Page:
Our birthdays have passed. I worked ridiculous hours on hers, and she worked a very long day on mine. On both, we spent what little “free” time we had working on the house, since the real estate photographer was scheduled to visit this morning.
Of course, the Creator of the Universe having an occasionally wry sense of humor, that didn’t happen. The photographer quit his job yesterday, and the company he worked for didn’t tell our realtor–so there she was, first thing in the morning, setting out the jars of lemons and the sale-bait throw pillows. I’m hoping that neither cat sheds a single hair between now and the rescheduled appointment–and hoping that the agency keeps the new photographer happy long enough to get the job done.
On her birthday, we had great burgers on the way to the theatre. She dropped me off at the theatre for the matinee, went for a hair appointment, and came back to see the evening show.
On mine, I left my studio to meet her train, and we went for a Japanese performance-art dinner at a restaurant on the way home. We had the place almost to ourselves, which was fun in its own way. We got the chef’s undivided attention–as well as all the flying broccoli. We oohed and ahhed over the onion volcano, and tucked into speedily grilled chicken, steak, shrimp, vegetables, fried rice and noodles.
In both cases, we got home and finished our chores too late and tired for cake, but we can have cake another time. Life is sweet without it.
It would be nice to have an entire day to ourselves, to celebrate, or maybe just to sit. It would be nice to think that’s how we can spend our birthdays, but that’s not the way it is yet. Or maybe ever. But a birthday–it’s just a day. A celebration can be deferred so long as the event isn’t forgotten.
While replying to birthday messages this morning, I saw this recipe I’d written up and posted to Facebook years ago. I don’t think I forgot to cook the fish, or if there wasn’t time for it, or just decided not to. It could be an unconventional belated birthday feast sometime. Or maybe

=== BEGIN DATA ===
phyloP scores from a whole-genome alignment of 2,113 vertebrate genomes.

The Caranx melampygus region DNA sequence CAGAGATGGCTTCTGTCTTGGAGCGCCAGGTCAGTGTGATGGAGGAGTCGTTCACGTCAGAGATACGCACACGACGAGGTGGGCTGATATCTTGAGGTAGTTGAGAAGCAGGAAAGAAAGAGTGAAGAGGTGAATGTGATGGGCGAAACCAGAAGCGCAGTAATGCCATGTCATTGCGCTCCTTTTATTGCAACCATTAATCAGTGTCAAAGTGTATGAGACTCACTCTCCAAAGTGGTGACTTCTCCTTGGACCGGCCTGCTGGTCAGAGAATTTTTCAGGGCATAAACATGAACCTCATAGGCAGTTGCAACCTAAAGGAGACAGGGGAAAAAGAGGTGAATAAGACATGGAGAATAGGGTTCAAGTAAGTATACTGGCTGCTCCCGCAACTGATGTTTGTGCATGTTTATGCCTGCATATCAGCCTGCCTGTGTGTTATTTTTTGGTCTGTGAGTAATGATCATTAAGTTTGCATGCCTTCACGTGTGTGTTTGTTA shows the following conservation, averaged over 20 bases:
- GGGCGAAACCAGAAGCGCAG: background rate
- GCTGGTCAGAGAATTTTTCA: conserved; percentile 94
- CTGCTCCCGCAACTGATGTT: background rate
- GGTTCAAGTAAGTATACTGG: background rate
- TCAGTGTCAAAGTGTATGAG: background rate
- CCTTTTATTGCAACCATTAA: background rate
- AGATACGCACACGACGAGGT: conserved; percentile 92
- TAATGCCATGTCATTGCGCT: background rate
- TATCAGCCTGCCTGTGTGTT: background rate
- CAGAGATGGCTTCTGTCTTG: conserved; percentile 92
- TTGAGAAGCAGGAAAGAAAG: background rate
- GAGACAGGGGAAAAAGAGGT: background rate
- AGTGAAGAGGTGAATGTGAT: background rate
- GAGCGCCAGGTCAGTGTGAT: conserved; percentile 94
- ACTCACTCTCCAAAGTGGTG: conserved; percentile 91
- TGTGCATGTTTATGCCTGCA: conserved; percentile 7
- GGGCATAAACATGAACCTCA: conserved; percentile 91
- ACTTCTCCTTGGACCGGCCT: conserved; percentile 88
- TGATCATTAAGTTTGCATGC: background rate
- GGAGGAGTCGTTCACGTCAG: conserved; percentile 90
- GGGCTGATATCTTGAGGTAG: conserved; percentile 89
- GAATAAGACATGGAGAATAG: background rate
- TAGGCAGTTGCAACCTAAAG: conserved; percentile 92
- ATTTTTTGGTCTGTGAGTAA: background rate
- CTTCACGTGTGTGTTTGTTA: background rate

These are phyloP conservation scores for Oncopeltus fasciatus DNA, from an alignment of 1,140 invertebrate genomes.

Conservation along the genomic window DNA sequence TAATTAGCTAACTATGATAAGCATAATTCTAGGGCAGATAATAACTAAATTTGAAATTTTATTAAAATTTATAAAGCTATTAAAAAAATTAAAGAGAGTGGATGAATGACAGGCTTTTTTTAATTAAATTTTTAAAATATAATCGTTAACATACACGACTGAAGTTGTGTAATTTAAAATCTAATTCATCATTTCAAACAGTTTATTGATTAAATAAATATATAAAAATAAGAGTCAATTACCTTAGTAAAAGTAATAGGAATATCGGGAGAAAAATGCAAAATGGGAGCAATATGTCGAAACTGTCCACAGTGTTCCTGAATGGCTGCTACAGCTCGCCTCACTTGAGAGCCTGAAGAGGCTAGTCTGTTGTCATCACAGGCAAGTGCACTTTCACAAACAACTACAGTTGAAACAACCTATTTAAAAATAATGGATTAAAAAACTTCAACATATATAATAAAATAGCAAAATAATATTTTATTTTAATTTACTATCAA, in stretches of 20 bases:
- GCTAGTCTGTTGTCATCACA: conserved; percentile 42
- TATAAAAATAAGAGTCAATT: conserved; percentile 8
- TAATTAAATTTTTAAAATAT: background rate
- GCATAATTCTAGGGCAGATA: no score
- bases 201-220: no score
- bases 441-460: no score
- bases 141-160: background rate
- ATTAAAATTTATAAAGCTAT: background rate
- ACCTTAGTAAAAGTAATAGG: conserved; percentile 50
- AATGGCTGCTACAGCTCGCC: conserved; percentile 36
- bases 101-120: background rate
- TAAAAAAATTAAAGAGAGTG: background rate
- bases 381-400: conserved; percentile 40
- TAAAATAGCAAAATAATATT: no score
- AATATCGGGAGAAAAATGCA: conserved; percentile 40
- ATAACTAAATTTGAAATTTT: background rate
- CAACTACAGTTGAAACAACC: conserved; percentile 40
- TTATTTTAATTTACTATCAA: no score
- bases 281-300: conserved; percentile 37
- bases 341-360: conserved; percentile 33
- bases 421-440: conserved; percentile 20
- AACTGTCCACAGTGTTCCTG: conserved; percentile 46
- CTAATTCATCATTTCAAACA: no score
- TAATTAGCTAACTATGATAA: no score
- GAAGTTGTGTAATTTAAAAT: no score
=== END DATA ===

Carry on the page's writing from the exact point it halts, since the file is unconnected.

Not the Special at Ocean Grill
My meat-and-potatoes Dad would be pleased that I can feed myself, but probably would shake his head at this one.
Pierce a spaghetti squash (about 2 lbs.) all over with the point of a knife. Microwave on high until tender (about 15 min.)
In a heatproof measuring cup or bowl, soak a handful of dried mushrooms in a cup of boiling water.
Film a skillet with olive oil and set it over medium-low heat. Sweat in it:
3 shallots, sliced thinly
1 t garlic, minced
1 rib celery, sliced thinly
After a few minutes, add to the skillet
1 carrot, diced
Clean and remove the tough stems from
1/2 bunch collard greens
Remove the mushrooms from the soaking liquid; slice them and set aside. Strain the liquid to remove any sandy bits, then pour the liquid into a saucepan over medium heat. Add to the liquid:
1 envelope bonito flakes (or 1 T miso)
1 t soy sauce
Stir to combine, and cook until the liquid is reduced by half.
Cut the greens into thin strips, add to the saucepan; cover, reduce heat to medium-low, and cook until the greens are tender but not mushy (about 8 minutes).
While the greens are cooking, add to the skillet:
2 T tomato paste
1 t balsamic vinegar
the sliced mushrooms
Stir until combined. Then remove half of the vegetable mixture to the bowl of a food processor and puree. Add a little olive oil and some of the greens liquid to thin the puree if necessary. Return the puree to the skillet and stir to combine.
Slice the squash in half, scoop out the seeds, then use a fork to separate the flesh into “spaghetti.” Salt and pepper the squash to taste, and add a little butter (or olive oil, if dairy is forbidden).
Top the squash with the greens and vegetable sauce. Sprinkle with a little parmesan cheese (or soy substitute).
The tilapia that was supposed to perch atop a mountain of vegetables? Serve that another day. Maybe with the leftovers, if there are any.